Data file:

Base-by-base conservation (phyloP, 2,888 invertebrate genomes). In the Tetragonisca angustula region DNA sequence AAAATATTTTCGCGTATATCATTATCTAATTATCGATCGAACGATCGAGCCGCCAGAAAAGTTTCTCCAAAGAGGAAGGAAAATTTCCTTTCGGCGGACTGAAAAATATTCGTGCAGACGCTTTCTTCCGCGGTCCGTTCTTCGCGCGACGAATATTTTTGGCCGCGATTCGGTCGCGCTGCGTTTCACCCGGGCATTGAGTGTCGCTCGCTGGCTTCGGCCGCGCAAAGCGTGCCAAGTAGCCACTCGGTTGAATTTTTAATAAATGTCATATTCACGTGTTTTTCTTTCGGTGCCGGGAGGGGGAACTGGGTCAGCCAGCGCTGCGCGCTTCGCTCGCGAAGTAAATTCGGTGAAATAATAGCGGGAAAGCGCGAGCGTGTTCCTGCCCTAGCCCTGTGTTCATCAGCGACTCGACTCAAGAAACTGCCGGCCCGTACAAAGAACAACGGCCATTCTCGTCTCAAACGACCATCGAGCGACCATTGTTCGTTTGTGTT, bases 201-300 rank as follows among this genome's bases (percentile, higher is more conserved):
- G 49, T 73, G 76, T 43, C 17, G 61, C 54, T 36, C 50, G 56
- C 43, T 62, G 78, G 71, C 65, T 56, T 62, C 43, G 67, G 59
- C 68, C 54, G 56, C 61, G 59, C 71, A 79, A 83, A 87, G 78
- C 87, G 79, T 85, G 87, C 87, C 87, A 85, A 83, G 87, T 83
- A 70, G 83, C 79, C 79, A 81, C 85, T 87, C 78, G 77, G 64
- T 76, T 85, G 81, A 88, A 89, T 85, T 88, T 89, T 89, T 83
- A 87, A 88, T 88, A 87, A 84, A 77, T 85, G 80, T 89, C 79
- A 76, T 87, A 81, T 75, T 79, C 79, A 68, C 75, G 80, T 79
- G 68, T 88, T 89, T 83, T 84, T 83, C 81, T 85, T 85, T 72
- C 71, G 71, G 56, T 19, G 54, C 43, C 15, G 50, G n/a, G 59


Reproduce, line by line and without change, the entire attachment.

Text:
Base-by-base conservation (phyloP, 2,888 invertebrate genomes). In the Tetragonisca angustula region DNA sequence AAAATATTTTCGCGTATATCATTATCTAATTATCGATCGAACGATCGAGCCGCCAGAAAAGTTTCTCCAAAGAGGAAGGAAAATTTCCTTTCGGCGGACTGAAAAATATTCGTGCAGACGCTTTCTTCCGCGGTCCGTTCTTCGCGCGACGAATATTTTTGGCCGCGATTCGGTCGCGCTGCGTTTCACCCGGGCATTGAGTGTCGCTCGCTGGCTTCGGCCGCGCAAAGCGTGCCAAGTAGCCACTCGGTTGAATTTTTAATAAATGTCATATTCACGTGTTTTTCTTTCGGTGCCGGGAGGGGGAACTGGGTCAGCCAGCGCTGCGCGCTTCGCTCGCGAAGTAAATTCGGTGAAATAATAGCGGGAAAGCGCGAGCGTGTTCCTGCCCTAGCCCTGTGTTCATCAGCGACTCGACTCAAGAAACTGCCGGCCCGTACAAAGAACAACGGCCATTCTCGTCTCAAACGACCATCGAGCGACCATTGTTCGTTTGTGTT, bases 201-300 rank as follows among this genome's bases (percentile, higher is more conserved):
- G 49, T 73, G 76, T 43, C 17, G 61, C 54, T 36, C 50, G 56
- C 43, T 62, G 78, G 71, C 65, T 56, T 62, C 43, G 67, G 59
- C 68, C 54, G 56, C 61, G 59, C 71, A 79, A 83, A 87, G 78
- C 87, G 79, T 85, G 87, C 87, C 87, A 85, A 83, G 87, T 83
- A 70, G 83, C 79, C 79, A 81, C 85, T 87, C 78, G 77, G 64
- T 76, T 85, G 81, A 88, A 89, T 85, T 88, T 89, T 89, T 83
- A 87, A 88, T 88, A 87, A 84, A 77, T 85, G 80, T 89, C 79
- A 76, T 87, A 81, T 75, T 79, C 79, A 68, C 75, G 80, T 79
- G 68, T 88, T 89, T 83, T 84, T 83, C 81, T 85, T 85, T 72
- C 71, G 71, G 56, T 19, G 54, C 43, C 15, G 50, G n/a, G 59